One thing that we're doing at the moment with a couple of shows is we're looking at casting. So what would those casting ideas be? The next stage, after looking at a treatment and a writing sample will be possibly going out to talent and try to get a package together.

We've just got a couple of shows that we've packaged with the writers and directors or writers on talent, and that's what we're looking to do. We're looking to put something together. So the buyers in this very competitive market find it really hard to say no.

I'd also want to know where it's set? Is it in Los Angeles, New York? Is it set in some kind of netherworld that you don't know? Whereabouts in the USA is it.

Simon Howley on IMDb

Feedback from screenwriter J.E. Clarke

I think it's got a lot of potential but it's not fleshed out enough and distinct enough yet to break free from the pack of Harry Potter, Buffy the Vampire Slayer, Charmed and everything in that category. It's like writing about something about mutants who have to make their way in the world, and it's too close to X-men.

His central character, Cleo, is this teenager with magical powers hunting for her parents. You had some interesting ideas about, actually where he could take it?

Making your characters live and breathe

When I was hearing his pitch, the point that I perked up was the fact that it was an adopted kid looking to find out what their heritage is.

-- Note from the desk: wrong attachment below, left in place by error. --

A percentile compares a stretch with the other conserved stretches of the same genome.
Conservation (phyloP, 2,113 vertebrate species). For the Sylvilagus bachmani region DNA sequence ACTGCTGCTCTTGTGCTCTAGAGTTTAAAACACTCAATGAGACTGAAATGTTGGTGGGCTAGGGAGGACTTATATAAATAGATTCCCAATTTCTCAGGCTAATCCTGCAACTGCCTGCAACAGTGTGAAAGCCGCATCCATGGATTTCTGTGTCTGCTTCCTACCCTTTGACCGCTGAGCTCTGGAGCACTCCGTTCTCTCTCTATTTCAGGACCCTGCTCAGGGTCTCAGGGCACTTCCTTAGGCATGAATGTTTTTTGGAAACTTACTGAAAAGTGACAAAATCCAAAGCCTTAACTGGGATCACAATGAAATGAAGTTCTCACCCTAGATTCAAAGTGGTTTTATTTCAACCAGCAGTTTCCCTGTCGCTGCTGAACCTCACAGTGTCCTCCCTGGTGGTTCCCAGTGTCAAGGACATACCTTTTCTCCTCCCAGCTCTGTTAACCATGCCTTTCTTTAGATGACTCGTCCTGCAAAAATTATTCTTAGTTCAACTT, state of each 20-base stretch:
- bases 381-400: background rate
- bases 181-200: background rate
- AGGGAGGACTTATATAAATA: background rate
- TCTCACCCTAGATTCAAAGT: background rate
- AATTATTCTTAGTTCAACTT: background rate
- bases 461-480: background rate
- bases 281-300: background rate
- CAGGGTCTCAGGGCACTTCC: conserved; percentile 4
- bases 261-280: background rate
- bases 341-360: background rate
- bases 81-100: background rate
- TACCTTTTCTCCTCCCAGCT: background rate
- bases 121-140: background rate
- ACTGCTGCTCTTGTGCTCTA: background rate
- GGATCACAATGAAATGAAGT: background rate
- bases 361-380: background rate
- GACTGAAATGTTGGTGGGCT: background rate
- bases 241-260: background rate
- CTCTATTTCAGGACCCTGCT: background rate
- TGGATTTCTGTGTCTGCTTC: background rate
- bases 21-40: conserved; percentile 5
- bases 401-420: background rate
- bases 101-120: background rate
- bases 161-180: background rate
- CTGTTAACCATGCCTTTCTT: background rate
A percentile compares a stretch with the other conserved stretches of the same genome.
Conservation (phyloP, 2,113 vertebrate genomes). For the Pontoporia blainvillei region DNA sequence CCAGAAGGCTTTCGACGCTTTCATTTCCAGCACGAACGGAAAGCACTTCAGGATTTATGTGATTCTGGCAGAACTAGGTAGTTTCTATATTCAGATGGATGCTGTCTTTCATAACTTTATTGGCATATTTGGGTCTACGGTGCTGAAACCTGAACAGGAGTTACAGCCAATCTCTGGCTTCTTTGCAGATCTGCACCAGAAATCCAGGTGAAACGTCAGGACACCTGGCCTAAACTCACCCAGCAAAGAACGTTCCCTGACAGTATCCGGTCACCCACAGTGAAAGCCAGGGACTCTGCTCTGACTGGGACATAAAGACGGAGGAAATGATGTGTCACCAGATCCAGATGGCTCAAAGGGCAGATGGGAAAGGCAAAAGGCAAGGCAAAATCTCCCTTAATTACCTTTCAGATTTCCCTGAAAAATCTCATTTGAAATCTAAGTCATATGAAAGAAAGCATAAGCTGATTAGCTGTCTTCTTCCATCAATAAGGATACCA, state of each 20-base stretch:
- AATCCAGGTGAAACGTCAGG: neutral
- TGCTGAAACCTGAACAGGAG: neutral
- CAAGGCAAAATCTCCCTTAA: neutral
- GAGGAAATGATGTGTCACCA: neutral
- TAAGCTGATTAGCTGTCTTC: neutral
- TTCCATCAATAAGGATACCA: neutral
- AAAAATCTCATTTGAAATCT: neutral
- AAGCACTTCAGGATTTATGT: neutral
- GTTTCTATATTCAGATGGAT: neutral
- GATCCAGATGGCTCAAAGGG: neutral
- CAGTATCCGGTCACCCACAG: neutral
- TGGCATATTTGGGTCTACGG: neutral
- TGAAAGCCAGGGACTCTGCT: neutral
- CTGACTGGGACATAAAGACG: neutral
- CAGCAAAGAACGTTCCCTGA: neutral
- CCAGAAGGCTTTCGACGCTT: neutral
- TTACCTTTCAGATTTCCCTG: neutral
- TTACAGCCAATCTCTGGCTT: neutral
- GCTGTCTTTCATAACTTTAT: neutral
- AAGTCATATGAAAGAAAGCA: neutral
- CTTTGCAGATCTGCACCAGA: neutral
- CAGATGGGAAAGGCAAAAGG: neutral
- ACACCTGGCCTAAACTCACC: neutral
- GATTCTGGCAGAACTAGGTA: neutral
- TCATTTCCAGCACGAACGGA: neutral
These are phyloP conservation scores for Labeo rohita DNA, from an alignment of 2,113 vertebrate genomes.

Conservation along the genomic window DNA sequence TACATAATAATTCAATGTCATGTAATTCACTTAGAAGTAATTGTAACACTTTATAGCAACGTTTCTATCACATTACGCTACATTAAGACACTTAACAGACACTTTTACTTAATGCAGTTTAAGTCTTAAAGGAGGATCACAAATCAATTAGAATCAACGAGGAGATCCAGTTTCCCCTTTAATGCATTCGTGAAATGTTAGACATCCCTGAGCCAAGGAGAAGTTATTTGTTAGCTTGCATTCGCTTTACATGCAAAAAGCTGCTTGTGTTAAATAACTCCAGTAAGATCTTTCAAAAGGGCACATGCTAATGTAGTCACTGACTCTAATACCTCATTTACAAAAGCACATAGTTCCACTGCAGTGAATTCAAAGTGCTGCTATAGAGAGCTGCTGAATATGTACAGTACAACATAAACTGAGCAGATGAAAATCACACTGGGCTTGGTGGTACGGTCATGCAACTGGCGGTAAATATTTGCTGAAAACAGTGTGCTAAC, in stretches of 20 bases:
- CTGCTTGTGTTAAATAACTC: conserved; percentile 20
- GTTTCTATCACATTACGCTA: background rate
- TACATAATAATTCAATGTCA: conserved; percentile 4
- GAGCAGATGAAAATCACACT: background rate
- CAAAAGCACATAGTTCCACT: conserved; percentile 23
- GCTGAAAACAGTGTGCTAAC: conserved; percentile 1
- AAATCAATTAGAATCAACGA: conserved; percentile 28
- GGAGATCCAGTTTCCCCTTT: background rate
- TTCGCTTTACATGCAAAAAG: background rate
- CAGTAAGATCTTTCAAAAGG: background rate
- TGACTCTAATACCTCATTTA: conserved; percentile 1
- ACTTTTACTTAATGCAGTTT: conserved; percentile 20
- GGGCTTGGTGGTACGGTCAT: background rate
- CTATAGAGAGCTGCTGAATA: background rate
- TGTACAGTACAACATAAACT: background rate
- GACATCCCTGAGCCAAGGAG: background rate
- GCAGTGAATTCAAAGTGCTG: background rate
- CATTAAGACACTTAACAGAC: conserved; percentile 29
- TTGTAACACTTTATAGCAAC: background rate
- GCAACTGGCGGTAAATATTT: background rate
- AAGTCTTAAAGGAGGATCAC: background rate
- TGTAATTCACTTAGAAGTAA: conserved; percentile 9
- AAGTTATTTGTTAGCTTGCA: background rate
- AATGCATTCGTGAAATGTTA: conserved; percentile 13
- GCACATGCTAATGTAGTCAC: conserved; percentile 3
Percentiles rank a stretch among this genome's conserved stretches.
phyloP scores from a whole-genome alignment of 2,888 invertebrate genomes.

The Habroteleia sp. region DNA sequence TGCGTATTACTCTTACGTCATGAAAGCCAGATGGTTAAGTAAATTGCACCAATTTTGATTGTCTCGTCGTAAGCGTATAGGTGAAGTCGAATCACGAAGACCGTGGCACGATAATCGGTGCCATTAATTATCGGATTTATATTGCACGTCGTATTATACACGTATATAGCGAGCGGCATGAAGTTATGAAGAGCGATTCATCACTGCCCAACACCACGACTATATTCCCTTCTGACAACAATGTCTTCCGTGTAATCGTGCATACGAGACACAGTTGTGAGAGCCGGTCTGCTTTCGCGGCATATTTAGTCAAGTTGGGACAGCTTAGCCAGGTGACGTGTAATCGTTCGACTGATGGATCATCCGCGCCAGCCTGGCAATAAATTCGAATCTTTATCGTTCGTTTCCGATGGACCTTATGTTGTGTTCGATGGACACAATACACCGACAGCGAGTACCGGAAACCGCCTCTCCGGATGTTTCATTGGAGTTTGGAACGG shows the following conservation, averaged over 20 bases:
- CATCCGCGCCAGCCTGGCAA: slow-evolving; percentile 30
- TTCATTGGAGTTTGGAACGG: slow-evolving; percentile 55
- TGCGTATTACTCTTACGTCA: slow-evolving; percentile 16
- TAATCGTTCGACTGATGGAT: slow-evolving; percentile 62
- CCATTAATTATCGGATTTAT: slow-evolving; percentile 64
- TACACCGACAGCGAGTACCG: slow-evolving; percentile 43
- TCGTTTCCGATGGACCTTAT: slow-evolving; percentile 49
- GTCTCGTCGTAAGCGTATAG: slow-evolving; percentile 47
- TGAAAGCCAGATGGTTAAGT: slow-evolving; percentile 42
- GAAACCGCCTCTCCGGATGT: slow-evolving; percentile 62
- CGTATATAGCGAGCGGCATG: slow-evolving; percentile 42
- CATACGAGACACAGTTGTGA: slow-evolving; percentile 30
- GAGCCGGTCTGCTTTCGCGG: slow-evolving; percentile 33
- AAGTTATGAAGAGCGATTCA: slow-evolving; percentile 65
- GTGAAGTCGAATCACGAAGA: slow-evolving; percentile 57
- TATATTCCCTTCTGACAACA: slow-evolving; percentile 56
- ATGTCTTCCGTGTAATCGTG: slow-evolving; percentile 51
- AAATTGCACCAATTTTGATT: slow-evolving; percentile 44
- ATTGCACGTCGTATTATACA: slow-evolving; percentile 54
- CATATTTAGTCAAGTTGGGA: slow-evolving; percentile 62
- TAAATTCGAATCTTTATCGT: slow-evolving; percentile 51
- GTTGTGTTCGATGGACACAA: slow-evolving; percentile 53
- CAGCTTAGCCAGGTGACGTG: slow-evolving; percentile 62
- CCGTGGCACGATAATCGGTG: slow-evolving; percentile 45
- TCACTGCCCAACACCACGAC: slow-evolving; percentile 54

In everything that I write, I usually throw in some political commentary and the observation about you know, the human and I think that's what makes my characters live and breathe. So that's the unique thread that I see in his pitch.

There are so many issues involved with being adopted and wanting to find your biological parents knowing where you came from? Why were you let go? Maybe you have a medical problem and you need to find out if there's something that genetically that needs to be tested, you know? But you don't know unless you reach your biological parents.

If you focus on that and then just overlay the magic and the world of the magic on top, it would really make this stand out, as opposed to simply being gosh, this is Buffy but with incantation.

Finding a unique angle on a genre

His idea includes voodoo and serial killers you must like the sound of that being a horror writer?

Oh, yeah, believe me, I like my splatter. And with that too, you still want to make sure that you take it from a unique angle because there's been a million serial killer things out there. Look at Dexter.

So he's got to find an original route for this idea. He's got to steer it away from the kind of Buffy, Harry Potter world. He's got to write it and then he's got to just keep going and try to sell it or write something else. Is that a summary of your advice?

Also, there's something that I see a lot of new screenwriters do, and I cautioned them not to. They kind of view their characters as like, you know, cut out pawns. It's like, OK, I've got my hero here and I've got my side comedic actor here and they go way too hard for formula.

I really stress that any writer needs to get into the actual head of every single character they have and think, what would I genuinely do if I were them? And then let the characters tell you where it's going to go.

J.E Clarke on Script Revolution